Wed, Jun 10, 2015 - Page 3 News List

CDC expands level 2 alert to whole of South Korea

By Stacy Hsu  /  Staff reporter

The Centers for Disease Control (CDC) yesterday expanded its level 2 travel advisory for Seoul to the whole of South Korea, as the Middle East respiratory syndrome (MERS) epidemic continues to spread.

The centers made the announcement following a meeting of infectious disease experts yesterday, a week after it raised its epidemic travel advisory for the country’s capital from level 1 to level 2, which advises travelers to maintain a high degree of caution and take strong protective measures.

“While there is yet to be any signs of community transmission of MERS in [South] Korea, the nation’s outbreak is the largest outside Saudi Arabia. To ensure that our citizens take necessary precautionary measures when visiting [South] Korea, the CDC has decided to expand the alert advisory to include the entire country,” the centers said in a press release.

As of Monday, the virus had infected 95 people and killed seven, with nearly 2,900 having been put under quarantine.

In related news, Taipei City Hospital’s Renai Branch yesterday ruled out MERS as the cause of a South Korean tourist’s abnormal fever.

“The 35-year-old male patient came from Seoul and was on a five-day trip to Taiwan with his wife and daughter. He experienced elevated body temperature of nearly 39?C and a sore throat on Monday night before seeking medical care at the hospital at 8:56am this morning [Tuesday],” chief medical officer Chen Shiou-sheng (陳修聖) said.

In light of the MERS epidemic in South Korea, Chen said the hospital immediately activated its infection control mechanism and requested that the patient put on a surgical mask, before having medical personnel clad in protective clothing measure his body temperature.

The man was breathing normally without coughing or any signs of pulmonary infection, Chen said.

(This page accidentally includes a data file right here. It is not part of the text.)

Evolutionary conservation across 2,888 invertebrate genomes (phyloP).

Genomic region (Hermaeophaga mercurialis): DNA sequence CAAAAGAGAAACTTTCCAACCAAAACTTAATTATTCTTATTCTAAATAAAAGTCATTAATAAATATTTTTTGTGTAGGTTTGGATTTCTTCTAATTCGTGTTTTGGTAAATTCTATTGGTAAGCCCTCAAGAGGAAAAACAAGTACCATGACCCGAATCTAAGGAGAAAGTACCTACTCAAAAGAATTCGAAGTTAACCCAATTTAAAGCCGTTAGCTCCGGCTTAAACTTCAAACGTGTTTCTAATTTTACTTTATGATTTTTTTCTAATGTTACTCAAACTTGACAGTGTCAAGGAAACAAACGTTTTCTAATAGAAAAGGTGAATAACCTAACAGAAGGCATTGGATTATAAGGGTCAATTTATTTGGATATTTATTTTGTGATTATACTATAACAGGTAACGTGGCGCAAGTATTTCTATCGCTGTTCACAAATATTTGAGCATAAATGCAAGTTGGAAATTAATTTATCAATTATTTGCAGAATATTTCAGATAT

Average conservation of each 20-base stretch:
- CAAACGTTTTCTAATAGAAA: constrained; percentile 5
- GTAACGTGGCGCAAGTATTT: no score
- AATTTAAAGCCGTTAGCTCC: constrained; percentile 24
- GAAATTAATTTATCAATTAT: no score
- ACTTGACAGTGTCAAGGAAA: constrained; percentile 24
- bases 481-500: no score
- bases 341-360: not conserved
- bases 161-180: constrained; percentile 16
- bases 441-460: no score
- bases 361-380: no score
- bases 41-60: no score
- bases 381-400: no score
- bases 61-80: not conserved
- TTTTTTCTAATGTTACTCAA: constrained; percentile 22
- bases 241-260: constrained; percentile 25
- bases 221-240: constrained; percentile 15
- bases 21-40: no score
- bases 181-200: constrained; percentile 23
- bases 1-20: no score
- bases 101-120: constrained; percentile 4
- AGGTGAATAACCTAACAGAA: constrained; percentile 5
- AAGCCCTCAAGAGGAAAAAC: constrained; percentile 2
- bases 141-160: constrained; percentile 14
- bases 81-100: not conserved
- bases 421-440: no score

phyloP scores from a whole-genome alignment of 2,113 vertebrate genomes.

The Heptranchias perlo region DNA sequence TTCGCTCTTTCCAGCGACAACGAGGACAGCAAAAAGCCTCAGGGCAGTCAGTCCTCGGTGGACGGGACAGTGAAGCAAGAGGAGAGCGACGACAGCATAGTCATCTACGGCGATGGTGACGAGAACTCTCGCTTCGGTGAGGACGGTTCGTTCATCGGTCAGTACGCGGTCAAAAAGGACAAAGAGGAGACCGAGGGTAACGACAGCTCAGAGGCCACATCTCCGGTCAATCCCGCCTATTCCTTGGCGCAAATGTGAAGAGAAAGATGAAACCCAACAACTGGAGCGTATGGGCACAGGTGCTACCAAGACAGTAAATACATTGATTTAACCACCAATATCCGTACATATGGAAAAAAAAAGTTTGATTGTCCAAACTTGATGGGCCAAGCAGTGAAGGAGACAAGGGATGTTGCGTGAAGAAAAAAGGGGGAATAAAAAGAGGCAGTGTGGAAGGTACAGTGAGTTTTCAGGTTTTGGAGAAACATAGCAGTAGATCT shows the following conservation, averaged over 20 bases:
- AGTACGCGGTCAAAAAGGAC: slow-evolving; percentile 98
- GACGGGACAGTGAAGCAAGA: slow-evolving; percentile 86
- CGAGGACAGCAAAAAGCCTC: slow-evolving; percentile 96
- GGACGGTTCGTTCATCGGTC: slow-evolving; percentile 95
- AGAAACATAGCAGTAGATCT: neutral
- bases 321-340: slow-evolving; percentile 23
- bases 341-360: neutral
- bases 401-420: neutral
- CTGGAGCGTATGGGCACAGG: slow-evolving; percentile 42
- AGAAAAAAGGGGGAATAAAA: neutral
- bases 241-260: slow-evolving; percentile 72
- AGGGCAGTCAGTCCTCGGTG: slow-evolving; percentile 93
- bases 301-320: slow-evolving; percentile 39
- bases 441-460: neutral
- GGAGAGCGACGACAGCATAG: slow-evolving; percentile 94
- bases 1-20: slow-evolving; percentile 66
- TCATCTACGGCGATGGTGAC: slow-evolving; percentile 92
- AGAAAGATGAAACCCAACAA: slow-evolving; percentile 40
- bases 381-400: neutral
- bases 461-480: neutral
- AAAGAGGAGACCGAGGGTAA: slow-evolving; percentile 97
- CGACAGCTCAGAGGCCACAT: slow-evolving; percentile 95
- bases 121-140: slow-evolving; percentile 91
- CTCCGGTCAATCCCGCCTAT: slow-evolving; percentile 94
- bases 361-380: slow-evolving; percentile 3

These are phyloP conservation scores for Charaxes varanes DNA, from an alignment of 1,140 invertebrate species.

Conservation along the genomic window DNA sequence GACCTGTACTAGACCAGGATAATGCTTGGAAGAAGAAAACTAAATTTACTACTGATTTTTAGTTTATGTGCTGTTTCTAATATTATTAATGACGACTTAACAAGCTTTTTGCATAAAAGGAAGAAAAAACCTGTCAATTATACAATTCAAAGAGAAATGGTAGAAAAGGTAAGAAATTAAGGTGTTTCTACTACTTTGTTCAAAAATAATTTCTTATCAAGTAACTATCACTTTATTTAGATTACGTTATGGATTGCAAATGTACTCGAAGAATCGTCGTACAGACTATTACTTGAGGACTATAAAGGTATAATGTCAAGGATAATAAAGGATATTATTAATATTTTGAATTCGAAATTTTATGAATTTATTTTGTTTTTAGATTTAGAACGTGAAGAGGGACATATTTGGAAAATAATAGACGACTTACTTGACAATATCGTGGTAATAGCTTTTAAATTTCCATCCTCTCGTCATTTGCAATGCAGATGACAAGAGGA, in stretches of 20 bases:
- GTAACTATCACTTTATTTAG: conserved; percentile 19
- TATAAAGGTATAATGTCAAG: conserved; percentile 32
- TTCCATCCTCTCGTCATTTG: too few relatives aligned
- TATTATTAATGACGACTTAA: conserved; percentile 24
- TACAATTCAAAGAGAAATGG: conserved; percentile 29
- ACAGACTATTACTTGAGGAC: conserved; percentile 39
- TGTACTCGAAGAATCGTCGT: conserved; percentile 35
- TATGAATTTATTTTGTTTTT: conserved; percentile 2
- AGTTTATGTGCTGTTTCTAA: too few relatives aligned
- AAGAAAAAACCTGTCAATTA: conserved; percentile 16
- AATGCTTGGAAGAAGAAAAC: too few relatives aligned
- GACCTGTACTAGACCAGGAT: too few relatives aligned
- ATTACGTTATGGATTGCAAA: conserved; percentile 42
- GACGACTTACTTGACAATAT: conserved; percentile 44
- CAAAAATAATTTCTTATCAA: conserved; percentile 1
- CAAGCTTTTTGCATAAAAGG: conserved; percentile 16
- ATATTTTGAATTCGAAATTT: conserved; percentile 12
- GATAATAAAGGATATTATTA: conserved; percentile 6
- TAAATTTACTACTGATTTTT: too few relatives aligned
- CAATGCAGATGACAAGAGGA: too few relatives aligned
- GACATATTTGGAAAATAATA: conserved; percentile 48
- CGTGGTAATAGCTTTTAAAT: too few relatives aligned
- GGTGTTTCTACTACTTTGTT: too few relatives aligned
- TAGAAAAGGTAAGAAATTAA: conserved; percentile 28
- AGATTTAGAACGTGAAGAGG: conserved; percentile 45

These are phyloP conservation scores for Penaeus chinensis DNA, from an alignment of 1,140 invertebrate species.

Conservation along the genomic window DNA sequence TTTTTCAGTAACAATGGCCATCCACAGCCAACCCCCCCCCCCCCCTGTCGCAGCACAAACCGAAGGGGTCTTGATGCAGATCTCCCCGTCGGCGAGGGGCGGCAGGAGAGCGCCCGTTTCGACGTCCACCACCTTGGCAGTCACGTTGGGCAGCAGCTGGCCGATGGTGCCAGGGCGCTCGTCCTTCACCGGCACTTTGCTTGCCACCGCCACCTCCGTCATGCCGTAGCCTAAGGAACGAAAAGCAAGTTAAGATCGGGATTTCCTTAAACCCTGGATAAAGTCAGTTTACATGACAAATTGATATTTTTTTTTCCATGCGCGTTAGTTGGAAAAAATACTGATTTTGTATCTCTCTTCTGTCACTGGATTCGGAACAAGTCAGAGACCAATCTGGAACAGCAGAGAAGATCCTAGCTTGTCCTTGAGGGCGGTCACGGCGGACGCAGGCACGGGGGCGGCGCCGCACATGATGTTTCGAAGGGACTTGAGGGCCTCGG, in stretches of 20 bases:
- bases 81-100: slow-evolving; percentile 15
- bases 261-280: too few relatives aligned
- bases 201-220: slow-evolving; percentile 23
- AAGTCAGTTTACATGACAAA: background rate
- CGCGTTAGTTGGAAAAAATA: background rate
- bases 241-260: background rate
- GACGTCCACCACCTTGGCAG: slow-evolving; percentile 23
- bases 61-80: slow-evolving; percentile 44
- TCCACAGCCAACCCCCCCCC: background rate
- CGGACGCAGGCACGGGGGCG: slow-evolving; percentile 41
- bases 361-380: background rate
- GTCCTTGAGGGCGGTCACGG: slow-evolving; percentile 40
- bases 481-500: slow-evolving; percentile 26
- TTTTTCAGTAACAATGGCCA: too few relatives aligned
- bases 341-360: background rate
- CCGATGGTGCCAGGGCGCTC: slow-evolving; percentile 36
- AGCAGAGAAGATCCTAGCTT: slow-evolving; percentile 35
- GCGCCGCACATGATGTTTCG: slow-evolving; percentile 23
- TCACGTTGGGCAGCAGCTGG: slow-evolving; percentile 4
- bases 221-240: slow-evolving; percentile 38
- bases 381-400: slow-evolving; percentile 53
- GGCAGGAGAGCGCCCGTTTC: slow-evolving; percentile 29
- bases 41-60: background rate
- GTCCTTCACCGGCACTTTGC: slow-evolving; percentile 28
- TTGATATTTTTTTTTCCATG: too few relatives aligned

“Since he tested negative for influenza and did not visit a [South] Korean hospital or have close contact with a patient with MERS in the past two weeks, we have ruled out MERS infection,” Chen said.

The man left the hospital at 10:45am yesterday and was due to return home last night, Chen added.

In other medical news, the centers yesterday urged the parents of toddlers and those residing close to pig farms or rice paddies to get vaccinated against Japanese encephalitis, as the mosquito-borne disease has reached its peak season.

“Japanese encephalitis occurs annually between May and October and usually peaks in June and July. As of Monday, no cases of the disease have been reported,” CDC Deputy Director-General Chou Jih-haw (周志浩) told a press conference in Taipei.

However, a total of 121 cases of Japanese encephalitis infection were recorded from 2010 to last year, Chou said, adding that people aged between 30 and 59 and those living in central and southern parts of the nation were statistically more likely to contract the virus.

Chou also advised people to wear light trousers and long-sleeved shirts near farms during mosquitoes’ most active periods, at dawn and dusk.

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